$3,287 of $6,000
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This fundraiser ended on 09/30/11

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Raising funds to finish training our daughters service dog, Daisy.

A fundraiser to help with the expense of a service dog for our daughter Faith. Faith's dog, Daisy is starting her training on Sept 12th. Fully training a service dog can cost up to $6000. We are a single income military family and are unable to come up with this amount of money on our own. Faith survived a right hemisphere stroke. She also has mild Cerebral Palsy, Autism and Familial Mediterranean Fever Syndrome. A service dog will open the world to Faith while helping keep her safe and secure. Thank you for any help.


Hello, thanks for stopping by and reading about our fundraiser. With your help we can raise money to get a service dog for Faith, our 7 year-old disabled daughter.

Donate $1, $5, $10, whatever amount you feel comfortable giving. Pass this story along to your friends. YOU will make a HUGE difference in a young girl’s life.

You might be wondering what a service dog would do for a person, let along a child with autism. For many disabled people, service dogs bridge the gap of disability and ability. Service dogs help their human partners become more independent by providing assistance walking and navigating their environment, retrieving dropped items and returning them, helping to open doors, providing a sense of security by acting as a barrier between their partner and the rest of the world. They also provide emotional support when needed most; interrupting self-harming behavior, alerting others of wandering, and easing transitions by providing a constant calming presence. A service dog will undergo many months of training in the general area of need for their disabled human partner, followed by many more months of training that is specialized for their partner’s specific needs. This extensive specialized training results in not only high cost but also long wait times as the dog progresses through the initial phases and into its specialized training. The simple reality of our situation is even though we love our daughter immeasurably, we cannot be with her 24 hours a day, seven days a week, but a service dog can.

An Introduction to Faith

Faith was born at Trident Medical Center in Charleston, South Carolina. She was a much anticipated , most welcome addition to our family of five. Her brothers and sister anxiously waited with friends while Mom and Dad went to the hospital. All was well, with everything right on schedule as we checked into the hospital. I could say that everything else went without a hitch but that wouldn’t be entirely true – shortly after her birth Faith stopped breathing and was resuscitated by our delivery nurse. We still vividly recall her call for help into the intercom. During the first several weeks we noticed that Faith wasn’t nursing and was developing a full body rash that would not go away. We switched from one formula to the next, trying everything we could but with no luck. Allergy testing revealed life-threatening allergies to dairy, soy, egg, wheat, corn, oat, peanut and all tree nuts. And through it all she fought on. Just when we thought we had a handle on our daughter’s medical issues we were given the news that she had suffered a stroke just prior to birth as the developmental and physical delays became more and more evident.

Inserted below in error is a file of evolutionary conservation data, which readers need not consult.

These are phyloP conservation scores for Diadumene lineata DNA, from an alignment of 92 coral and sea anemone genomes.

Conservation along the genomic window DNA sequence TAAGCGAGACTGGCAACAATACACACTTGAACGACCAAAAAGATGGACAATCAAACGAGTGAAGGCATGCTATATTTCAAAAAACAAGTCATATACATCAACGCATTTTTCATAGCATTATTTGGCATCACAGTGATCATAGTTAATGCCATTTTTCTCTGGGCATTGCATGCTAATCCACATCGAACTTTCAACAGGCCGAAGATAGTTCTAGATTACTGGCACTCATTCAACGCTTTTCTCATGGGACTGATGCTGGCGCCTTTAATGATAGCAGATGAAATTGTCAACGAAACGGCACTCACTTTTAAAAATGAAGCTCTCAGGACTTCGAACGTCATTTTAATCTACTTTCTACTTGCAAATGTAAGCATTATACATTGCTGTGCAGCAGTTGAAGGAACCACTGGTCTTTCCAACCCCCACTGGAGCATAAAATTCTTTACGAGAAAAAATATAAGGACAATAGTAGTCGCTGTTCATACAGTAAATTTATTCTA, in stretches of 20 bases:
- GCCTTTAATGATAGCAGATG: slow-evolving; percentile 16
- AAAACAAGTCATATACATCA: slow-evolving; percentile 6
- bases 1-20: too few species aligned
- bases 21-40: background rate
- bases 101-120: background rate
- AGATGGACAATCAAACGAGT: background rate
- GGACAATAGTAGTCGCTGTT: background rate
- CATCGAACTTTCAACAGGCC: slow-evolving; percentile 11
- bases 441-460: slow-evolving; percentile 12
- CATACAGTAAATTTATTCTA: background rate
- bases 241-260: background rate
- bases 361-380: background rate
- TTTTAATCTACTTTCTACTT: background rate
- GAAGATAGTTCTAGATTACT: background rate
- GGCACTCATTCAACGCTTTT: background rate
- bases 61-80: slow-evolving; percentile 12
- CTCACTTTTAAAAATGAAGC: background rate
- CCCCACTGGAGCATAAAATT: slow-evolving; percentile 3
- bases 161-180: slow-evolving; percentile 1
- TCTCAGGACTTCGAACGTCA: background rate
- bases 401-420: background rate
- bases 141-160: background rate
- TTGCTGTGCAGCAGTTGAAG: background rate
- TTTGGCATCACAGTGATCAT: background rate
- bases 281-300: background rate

She began a rigorous therapy program to include Early Intervention services and private Physical and Occupational Therapy. Each developmental step achieved, each milestone gained, was a blessing. We truly did not know what the future held for our little girl. Our daughter is still a medical mystery. She has many diagnoses, among them Autism, mild hemiplegic Cerebral Palsy, hemi facial micro soma, global developmental delay, Familial Mediterranean Fever Syndrome, left ventricle hardening of her heart, reduced kidney function and kidney scarring. She has recently graduated from being G-tube fed. It has been quite the journey so far, a scant 7 years and yet through it all she has brought so much joy and happiness to our world. During hospitalizations she was known to bring her nurses to tears with her thank you’s. Her heart goes out to those she feels are hurt or abandoned.

We recently visited her grandparents. During our visit the inevitable meltdown occurred. The complete change in routine was just too much for her to handle. Within moments Grandma’s dog, a sweet little corgi, is over by Faith. A few nuzzles, some nudges and the meltdown begins to subside almost as quickly as it had started. Watching the interaction between animal and child made us realize how important it could be to Faith.

Here we are, with this loving child who wants nothing more than to be part of the world as best as she can. She becomes easily tired, wants constant contact with her Mom or Dad (mostly Mom – Dad is an active duty Navy Submariner) who becomes overwhelmed if presented with too much unknown all at once. She is a creature of habit, with a strict adherence to the plan as it is laid in her mind. A buffer, in the form of someone familiar, helps to ease her fears. And this is where the service dog would begin to make the greatest impact. Allowing her the security to transition between the familiar and that which is new, giving her the additional support to keep moving forward, the extra hands to recover those things that she could not hold.

With your help this is possible. Please help us get as much exposure as possible. Thank you for reading our story, and thank you for your help.
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